And “Whereas, Alliance people and leaders hold difference of interpretation on Scripture passages related to the title ‘pastor’ and whether or not it is connected to the office of elder. It is recommended that the title ‘pastor,’ except ‘lead pastor,’ may be used by a local church to refer to its male and female official workers if its biblical understanding allows.” So, this would be bringing clarity to our otherwise confusing documents that yes, the ‘pastor’ title can be used for men and women but not mandated upon any local congregation that would not feel it appropriate to do so. Related, use of ‘reverend.’

“Whereas, licensing of official workers is handled by the district LO&CC, federal chaplain endorsers, and the President’s Office, Church Ministries, and Alliance Missions,” depending on who it is that’s getting licensed; “whereas, consecration and ordination is handled by the district LO&CC. It is recommended that the designation of ‘reverend’ may be issued by the LO&CC to all official workers who serve in roles both inside and outside the local church, meet the stated qualifications for Alliance ministry, and have successfully completed the consecration and ordination process outlined in the Manual of The Christian and Missionary Alliance. Each local church may determine the use of this designation as appropriate in their context.”

Similar to title ‘pastor,’ not required to use ‘reverend,’ but it being available to both men and women who do all the appropriate work as outlined in our manual. Now, those are the changes that are recommended and will be discussed and decided at Council. If those are approved, then that has lots of ramifications for the manual.

“Whereas, the adoption of these proposals related to men and women in leadership will require extensive amendments to the Manual of The Christian and Missionary Alliance; and whereas, these extensive changes are more efficiently handled by a smaller group of people, it is recommended that Council 2023 empower the Board of Directors to conform the Manual of the Christian and Missionary Alliance to be consistent with the above changes, including the new name for the Licensing, Ordination, and Consecration Council, and to eliminate indications that everyone who carries the title ‘pastor’ is also an elder, and that eldership is automatically conferred by ordination, and to report these changes at Council 2025.”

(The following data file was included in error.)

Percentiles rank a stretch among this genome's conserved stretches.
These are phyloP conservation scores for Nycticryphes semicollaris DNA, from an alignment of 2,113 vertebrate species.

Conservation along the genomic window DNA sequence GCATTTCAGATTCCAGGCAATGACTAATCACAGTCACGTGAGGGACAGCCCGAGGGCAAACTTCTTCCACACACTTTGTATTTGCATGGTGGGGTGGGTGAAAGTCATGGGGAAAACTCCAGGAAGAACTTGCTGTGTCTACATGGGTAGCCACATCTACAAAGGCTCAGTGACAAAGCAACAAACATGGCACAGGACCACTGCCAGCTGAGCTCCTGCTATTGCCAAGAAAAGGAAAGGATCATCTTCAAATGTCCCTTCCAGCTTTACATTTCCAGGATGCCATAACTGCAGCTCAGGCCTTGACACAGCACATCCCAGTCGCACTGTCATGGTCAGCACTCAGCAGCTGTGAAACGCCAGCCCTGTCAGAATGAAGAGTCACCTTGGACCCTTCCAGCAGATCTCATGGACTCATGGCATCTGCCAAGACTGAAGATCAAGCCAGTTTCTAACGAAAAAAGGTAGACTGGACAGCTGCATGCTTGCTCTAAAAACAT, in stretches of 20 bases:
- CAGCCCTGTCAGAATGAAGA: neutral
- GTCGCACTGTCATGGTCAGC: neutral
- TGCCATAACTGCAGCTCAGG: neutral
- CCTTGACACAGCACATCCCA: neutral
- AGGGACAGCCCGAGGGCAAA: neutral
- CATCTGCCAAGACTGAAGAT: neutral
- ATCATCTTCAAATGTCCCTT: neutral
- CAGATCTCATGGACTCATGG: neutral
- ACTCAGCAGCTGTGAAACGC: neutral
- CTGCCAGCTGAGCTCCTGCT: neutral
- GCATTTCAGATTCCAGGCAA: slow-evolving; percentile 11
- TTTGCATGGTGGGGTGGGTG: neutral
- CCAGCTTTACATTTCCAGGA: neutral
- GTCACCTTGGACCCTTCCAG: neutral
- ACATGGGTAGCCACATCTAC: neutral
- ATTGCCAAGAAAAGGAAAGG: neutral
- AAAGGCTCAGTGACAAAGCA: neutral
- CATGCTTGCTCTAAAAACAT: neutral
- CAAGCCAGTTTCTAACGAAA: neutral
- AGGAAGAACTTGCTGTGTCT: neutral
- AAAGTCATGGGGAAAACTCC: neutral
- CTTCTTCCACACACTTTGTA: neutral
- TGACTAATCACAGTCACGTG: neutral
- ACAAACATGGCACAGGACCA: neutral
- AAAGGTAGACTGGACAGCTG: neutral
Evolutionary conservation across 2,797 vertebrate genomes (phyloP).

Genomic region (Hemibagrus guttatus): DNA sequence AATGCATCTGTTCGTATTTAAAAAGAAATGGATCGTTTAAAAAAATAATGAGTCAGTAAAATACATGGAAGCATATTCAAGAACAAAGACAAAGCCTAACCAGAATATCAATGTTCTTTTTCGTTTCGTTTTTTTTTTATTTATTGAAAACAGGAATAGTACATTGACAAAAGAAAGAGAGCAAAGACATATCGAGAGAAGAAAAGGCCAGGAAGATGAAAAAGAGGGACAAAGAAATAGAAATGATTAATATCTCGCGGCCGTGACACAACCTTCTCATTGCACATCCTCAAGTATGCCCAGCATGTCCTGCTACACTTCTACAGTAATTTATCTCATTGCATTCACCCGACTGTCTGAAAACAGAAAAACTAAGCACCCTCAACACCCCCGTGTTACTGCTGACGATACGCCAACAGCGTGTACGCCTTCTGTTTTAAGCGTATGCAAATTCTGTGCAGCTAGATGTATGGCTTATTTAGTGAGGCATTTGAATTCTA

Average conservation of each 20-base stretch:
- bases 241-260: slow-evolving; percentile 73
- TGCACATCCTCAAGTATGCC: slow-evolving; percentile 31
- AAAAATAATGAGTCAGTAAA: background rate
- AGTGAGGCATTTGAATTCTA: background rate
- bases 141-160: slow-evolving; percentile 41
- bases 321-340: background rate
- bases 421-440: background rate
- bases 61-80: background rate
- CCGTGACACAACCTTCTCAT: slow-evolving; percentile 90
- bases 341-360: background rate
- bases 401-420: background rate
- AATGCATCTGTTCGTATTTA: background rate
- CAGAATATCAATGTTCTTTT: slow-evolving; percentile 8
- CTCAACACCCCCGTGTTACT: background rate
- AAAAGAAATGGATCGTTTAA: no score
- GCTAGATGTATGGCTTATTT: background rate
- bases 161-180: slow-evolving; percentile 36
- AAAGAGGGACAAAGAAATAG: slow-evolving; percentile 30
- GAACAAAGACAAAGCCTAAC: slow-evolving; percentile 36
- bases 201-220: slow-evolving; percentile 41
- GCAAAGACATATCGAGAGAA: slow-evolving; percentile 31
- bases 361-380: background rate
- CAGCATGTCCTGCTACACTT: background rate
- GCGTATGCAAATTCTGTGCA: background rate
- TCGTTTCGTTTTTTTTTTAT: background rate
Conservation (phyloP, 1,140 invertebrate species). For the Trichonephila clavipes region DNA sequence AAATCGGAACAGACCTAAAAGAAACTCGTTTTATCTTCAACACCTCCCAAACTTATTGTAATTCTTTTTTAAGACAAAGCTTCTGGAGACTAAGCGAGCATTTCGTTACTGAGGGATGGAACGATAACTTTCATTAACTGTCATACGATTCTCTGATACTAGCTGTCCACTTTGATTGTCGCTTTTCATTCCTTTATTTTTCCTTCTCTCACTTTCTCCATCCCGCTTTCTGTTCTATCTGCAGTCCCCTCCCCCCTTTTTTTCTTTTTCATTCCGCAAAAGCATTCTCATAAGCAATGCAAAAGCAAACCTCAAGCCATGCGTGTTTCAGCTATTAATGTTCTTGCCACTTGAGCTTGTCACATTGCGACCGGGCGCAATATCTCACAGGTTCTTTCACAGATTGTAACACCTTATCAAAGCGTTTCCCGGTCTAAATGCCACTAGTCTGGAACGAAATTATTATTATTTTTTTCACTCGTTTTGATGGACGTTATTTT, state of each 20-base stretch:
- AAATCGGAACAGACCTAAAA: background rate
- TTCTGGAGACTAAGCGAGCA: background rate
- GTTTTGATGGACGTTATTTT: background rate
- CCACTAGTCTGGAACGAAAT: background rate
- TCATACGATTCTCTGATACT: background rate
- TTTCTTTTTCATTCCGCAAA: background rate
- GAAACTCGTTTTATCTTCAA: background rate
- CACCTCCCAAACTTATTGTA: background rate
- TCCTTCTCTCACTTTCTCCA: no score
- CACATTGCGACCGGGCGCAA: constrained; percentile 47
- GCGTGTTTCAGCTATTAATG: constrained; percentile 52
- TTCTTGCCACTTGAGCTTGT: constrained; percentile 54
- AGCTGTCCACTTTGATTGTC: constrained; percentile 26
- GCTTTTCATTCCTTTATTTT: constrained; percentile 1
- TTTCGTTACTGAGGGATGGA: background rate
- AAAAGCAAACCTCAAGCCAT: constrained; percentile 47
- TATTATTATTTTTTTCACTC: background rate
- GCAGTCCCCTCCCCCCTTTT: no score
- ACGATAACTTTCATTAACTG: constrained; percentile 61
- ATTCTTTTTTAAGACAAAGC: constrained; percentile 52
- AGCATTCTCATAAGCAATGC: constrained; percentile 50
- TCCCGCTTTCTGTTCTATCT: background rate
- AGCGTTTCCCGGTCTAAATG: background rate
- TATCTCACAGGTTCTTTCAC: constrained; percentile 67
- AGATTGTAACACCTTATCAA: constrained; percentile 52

In other words, if the first ones are approved, manual changes are needed, and we’d be giving the Board of Directors permission to do so with reporting back. Now, those are the recommendations coming to Council. I need to show you one more thing. The Board had an interesting conversation that many of you are aware of as to, “Should the Board make these changes or send them on to Council?” You will not see this at Council. This is Board action right here that leads to what you just saw.

“Whereas, these potential polity changes represent a significant change in the denomination; whereas, after nearly four years of engagement in the polity conversations across the denomination, the expectation of the Alliance constituency is to have a voice and a vote at Council; and whereas, it appears that allowing Council a voice and a vote on these proposed changes will assist in promoting unity to the Alliance family, it is recommended that the Board of Directors refer the final decisions on recommendations regarding eldership and the title ‘pastor’ above to Council 2023.”

In other words, ordination and consecration had to come to Council because Council acted upon it previously. But these conversations, because of where they lie within our manual, did not have to come back to Council. It would’ve been more efficient for the Board to have made the decisions, but I am grateful to them, that out of desire for the greatest unity in the family, that they’re bringing these four categories of recommendations to you: eldership clarified, consecration/ordination unified, “pastor” and “reverend” available, and manual changes delegated. That was a lot of information.

Okay, know this– Council registration is strong. It’s open until April 14. If you miss that pre-registration time, you can still come to Council and register on-site. We encourage you to do so. We’d love to have you participate, as we are truly believing that God is going to meet us there, not only as individuals, touching our hearts, stirring our spirits, but as the family as well, leading us on into what He has for us in our next season of ministry.